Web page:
Don’t Trust Donald Trump On Social Security

Bill Scher Online Editor, Campaign for America's Future

Don’t Trust Donald Trump On Social Security

Donald Trump has attracted attention for being the rare Republican who doesn’t promise to cut Social Security. But that doesn’t mean you should trust him on Social Security.

As a general rule, you should not trust Donald Trump on anything, as he offers a constant stream of falsehoods and flip-flops on the campaign trail.

And his comments in Thursday night’s debate about Social Security display the usual ideological incoherence and weasel words we’ve come to expect from Trump.

Trump was given a loaded question from CNN’s Dana Bash: “Social Security is projected to run out of money within 20 years. So specifically, what would you do to stop that from happening?”

(The premise is misleading: Social Security trustees have an “intermediate projection” that the trust fund’s “reserves” would be depleted by 2034, but that doesn’t mean the program “runs out of money” because payroll tax revenue always comes in, though it would mean benefit cuts. Furthermore, the trustees offer two other projections using different economic assumptions, including one in which the trust fund is solvent for at least 75 years.)

Trump begins his answer by first taking a swipe at Democrats for wanting to either leave Social Security alone or benefits:

Well, first of all, I want you to understand that the Democrats, and I’ve watched them very intensely, even though it’s a very, very boring thing to watch, that the Democrats are doing nothing with Social Security. They’re leaving it the way it is. In fact, they want to increase it. They want to actually give more. And that’s what we’re up against. And whether we like it or not, that is what we’re up against.

Then, literally playing on both sides of the fence, Trump seemingly embraces the same position to reject Social Security benefit cuts. But note the qualifiers [emphasis added]:

I will do everything within my power not to touch Social Security, to leave it the way it is; to make this country rich again; to bring back our jobs; to get rid of deficits; to get rid of waste, fraud and abuse, which is rampant in this country, rampant, totally rampant. And it’s my absolute intention to leave Social Security the way it is. Not increase the [retirement] age and to leave it as is. You have 22 [sic] years, you have a long time to go. It’s not long in terms of what we’re talking about, but it’s still a long time to go, and I want to leave Social Security as is, I want to make our country rich again so we can afford it. I want to bring back our jobs [and] bring back GDP.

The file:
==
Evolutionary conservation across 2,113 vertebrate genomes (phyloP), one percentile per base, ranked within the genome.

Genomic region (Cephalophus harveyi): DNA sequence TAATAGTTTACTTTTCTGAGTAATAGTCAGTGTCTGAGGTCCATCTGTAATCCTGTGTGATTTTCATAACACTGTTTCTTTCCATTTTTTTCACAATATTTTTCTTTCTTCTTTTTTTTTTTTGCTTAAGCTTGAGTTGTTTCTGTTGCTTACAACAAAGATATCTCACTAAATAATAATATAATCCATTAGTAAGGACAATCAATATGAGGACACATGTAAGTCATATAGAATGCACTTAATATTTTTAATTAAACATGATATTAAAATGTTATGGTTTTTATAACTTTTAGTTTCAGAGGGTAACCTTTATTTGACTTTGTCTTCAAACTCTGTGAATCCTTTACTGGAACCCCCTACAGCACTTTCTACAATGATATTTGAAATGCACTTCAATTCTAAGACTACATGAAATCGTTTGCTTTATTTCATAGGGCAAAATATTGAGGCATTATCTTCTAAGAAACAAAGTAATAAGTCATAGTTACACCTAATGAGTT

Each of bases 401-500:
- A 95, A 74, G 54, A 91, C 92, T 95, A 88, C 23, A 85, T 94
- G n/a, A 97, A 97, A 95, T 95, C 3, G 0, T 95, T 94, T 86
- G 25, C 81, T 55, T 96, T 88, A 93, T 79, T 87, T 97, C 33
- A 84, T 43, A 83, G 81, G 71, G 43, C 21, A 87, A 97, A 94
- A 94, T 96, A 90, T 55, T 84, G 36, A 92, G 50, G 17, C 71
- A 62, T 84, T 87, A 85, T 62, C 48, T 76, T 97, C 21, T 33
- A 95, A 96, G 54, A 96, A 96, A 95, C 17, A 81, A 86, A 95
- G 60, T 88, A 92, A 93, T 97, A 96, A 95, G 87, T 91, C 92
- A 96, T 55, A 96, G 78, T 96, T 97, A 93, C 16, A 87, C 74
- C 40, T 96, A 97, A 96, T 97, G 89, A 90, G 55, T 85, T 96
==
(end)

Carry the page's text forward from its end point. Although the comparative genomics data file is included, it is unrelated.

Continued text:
Note that the “everything within my power” is not premised on the constitutional power of a president to veto legislation. It’s “everything within my power” to improve the economy which also helps improve the trust fund’s solvency. Trump, of course, has no plan to improve the economy beyond his own bluster, so that’s not terribly reassuring.

And expressing your “intention” to do something is classic politician-speak. Everyone knows it means you can reverse course later on the grounds that circumstances changed.

Trump is a panderer extraordinaire. He knows voters want to hear that their Social Security won’t be cut, so that’s what he tells them. He also knows that there are conservatives suspicious of that view, so he panders to them as well. Finally, he assures he will make everyone happy by making the economy the great, without bothering to show he knows the first thing about making an economy great.

This is Exhibit A in the Donald Trump con.


This has been reposted from the Campaign for America's Future.

Bill Scher is the author of Wait! Don’t Move To Canada!: A Stay-and-Fight Strategy to Win Back America. He is the online campaign manager at Campaign for America’s Future, a regular contributor to and a fellow at the Commonwealth Institute.

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